My take is that you don’t have to be perfect. Every small change that you make can have a big impact on the environment and contributes to a much larger movement of change.
What are some easy ways to reduce waste?
This question comes up a lot. Fortunately, there are many easy ways to reduce waste. My favourites are:
- Bring reusable bags: Bring your own reusable bags when you go shopping to reduce the amount of single-use plastic bags that end up in landfills.
- Use a refillable water bottle: Invest in a refillable water bottle and fill it up instead of buying bottled water, which creates unnecessary plastic waste.
- Use a reusable coffee cup: Bring your own reusable coffee cup to your local coffee shop to reduce the number of disposable cups that are thrown away each day.
- Buy in bulk: Buy in bulk to reduce the amount of packaging waste generated from individual items.
- Compost food waste: Start a compost bin or use a community composting scheme to turn food scraps into nutrient-rich soil.
- Say no to single-use plastic cutlery: Refuse single-use plastic cutlery when eating out. If you need cutlery, bring your own from home.
- Use reusable food containers: Bring your own reusable food containers when getting a takeaway or packing lunch to avoid single-use plastic packaging.
- Use cloth napkins: Use cloth napkins instead of paper napkins to reduce paper waste.
- Donate unwanted items: Donate unwanted clothes, books, and other items to charity instead of throwing them away. This helps reduce the amount of waste in landfills while also helping others in need.
- Buy second-hand: Consider buying second-hand items instead of new ones. This can help reduce the demand for new products, slashing the amount of resources and energy needed to produce them. Plus, buying second-hand is often more affordable and can be a fun way to find unique items with character.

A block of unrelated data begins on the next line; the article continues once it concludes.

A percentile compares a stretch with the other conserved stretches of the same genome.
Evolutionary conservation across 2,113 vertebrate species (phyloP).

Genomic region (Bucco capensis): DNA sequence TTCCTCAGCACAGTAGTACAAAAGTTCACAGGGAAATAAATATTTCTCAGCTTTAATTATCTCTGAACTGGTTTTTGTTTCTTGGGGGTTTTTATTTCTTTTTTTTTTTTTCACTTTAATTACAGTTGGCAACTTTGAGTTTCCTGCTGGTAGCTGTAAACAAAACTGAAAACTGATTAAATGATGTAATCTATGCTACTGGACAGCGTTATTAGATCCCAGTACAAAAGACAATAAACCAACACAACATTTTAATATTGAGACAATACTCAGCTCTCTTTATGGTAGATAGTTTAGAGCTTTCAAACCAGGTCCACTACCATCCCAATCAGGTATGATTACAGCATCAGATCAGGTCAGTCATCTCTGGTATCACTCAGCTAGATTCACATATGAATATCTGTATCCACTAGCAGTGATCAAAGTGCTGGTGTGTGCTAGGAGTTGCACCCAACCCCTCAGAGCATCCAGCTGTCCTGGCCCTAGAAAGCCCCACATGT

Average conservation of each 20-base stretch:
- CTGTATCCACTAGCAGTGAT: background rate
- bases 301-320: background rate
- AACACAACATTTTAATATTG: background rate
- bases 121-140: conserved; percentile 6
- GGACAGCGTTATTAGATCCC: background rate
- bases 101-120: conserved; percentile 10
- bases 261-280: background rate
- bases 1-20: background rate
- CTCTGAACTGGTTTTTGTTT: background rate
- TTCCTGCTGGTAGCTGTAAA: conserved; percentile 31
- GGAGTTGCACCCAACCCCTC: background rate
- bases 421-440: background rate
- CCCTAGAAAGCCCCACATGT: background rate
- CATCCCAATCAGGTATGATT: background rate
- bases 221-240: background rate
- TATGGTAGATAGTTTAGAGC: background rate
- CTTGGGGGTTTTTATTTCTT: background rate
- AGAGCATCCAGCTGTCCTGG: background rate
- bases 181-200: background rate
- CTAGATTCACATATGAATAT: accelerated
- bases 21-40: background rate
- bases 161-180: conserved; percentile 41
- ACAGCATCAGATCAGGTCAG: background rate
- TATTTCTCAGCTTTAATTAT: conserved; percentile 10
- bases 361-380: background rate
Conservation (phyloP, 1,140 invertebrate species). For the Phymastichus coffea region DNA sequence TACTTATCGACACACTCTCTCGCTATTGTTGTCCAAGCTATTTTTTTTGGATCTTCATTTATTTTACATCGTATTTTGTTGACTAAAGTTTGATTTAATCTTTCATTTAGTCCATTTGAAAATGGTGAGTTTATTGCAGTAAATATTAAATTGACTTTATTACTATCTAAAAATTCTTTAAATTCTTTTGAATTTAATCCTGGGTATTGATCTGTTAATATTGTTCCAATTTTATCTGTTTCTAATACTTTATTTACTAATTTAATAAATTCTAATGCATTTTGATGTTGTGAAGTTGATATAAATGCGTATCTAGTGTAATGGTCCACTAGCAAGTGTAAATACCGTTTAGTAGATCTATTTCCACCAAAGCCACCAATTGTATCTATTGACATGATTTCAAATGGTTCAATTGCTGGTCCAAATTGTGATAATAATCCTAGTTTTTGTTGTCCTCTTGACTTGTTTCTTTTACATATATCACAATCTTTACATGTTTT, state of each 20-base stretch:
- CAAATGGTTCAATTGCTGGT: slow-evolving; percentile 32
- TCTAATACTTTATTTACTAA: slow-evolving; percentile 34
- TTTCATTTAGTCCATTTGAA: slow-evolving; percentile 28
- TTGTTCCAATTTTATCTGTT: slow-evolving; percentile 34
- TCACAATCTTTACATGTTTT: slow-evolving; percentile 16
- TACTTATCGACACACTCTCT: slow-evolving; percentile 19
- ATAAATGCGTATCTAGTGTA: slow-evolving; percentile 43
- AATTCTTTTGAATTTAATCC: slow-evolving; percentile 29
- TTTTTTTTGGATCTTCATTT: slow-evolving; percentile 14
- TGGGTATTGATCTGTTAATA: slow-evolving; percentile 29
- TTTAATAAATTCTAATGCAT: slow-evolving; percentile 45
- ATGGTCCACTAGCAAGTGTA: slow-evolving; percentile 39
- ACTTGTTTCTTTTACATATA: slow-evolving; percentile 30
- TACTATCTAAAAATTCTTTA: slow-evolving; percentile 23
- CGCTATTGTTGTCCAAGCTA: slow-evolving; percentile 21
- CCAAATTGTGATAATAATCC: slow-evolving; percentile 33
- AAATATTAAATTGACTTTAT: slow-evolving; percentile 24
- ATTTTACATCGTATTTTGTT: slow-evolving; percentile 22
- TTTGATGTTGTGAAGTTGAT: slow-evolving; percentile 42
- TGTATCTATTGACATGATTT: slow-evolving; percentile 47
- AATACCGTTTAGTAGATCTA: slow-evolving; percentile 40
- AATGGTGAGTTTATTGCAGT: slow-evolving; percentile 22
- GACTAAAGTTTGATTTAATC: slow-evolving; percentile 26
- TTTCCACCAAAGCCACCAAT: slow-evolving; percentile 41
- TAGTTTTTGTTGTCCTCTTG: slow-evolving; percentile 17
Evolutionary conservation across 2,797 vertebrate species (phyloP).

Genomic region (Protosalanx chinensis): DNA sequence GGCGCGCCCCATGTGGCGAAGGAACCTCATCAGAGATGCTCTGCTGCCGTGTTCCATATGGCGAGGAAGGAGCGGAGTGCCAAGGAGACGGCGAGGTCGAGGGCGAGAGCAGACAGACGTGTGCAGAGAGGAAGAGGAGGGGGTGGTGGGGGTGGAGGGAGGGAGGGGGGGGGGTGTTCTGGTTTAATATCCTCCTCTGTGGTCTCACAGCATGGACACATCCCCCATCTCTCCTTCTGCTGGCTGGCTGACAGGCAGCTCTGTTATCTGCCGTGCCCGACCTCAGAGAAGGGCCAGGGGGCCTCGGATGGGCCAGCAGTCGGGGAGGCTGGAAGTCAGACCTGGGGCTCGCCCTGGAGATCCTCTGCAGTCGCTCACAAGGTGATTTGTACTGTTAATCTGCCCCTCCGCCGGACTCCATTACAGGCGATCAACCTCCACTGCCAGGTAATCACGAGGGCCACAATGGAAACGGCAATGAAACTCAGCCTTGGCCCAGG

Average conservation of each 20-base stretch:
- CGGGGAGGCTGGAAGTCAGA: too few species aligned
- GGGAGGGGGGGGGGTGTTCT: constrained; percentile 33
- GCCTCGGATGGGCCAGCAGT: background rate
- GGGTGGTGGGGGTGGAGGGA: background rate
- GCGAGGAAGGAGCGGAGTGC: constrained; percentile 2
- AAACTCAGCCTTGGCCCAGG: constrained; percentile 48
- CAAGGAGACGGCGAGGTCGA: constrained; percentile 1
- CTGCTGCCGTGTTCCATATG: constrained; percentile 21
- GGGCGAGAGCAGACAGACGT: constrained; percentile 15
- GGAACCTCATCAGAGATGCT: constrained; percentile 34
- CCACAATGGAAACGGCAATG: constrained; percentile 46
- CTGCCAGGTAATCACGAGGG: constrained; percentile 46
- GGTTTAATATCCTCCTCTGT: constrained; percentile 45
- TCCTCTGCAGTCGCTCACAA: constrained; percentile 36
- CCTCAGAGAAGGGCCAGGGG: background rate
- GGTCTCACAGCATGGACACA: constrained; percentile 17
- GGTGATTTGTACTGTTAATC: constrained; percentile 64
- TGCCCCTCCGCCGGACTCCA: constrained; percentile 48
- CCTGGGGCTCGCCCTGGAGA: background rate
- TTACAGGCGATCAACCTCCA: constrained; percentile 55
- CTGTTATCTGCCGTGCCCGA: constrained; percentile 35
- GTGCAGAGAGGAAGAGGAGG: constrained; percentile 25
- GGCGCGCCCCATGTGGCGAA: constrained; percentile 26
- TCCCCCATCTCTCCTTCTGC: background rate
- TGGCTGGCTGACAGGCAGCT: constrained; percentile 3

Can zero-waste living save you money?
Yes, zero-waste living can save you money – in fact, I wrote a blog about this recently that’s full of tips!
By buying products designed to be reused, you can reduce the amount of money you spend on disposable products. For example, investing in a reusable water bottle and coffee cup can save you money over time by eliminating the need to buy single-use plastic bottles and paper cups.
And when you refill old containers, you save money because you’re paying for the product, not the packaging it comes in.
Shifting your mindset
We’ve all been conditioned to some degree to buy into the idea that we need more “stuff” to be happy and successful.
Zero-waste living encourages a shift in mindset. It asks us to rethink what we really need and to aim for a more circular life that reflects the model given to us by the natural world.
What if we stopped looking at things as rubbish to discard and started seeing them as valuable resources? This is what zero-waste asks of us.
By reducing the amount of waste that we produce, we can conserve natural resources, reduce pollution, protect ecosystems, and safeguard all life on Earth.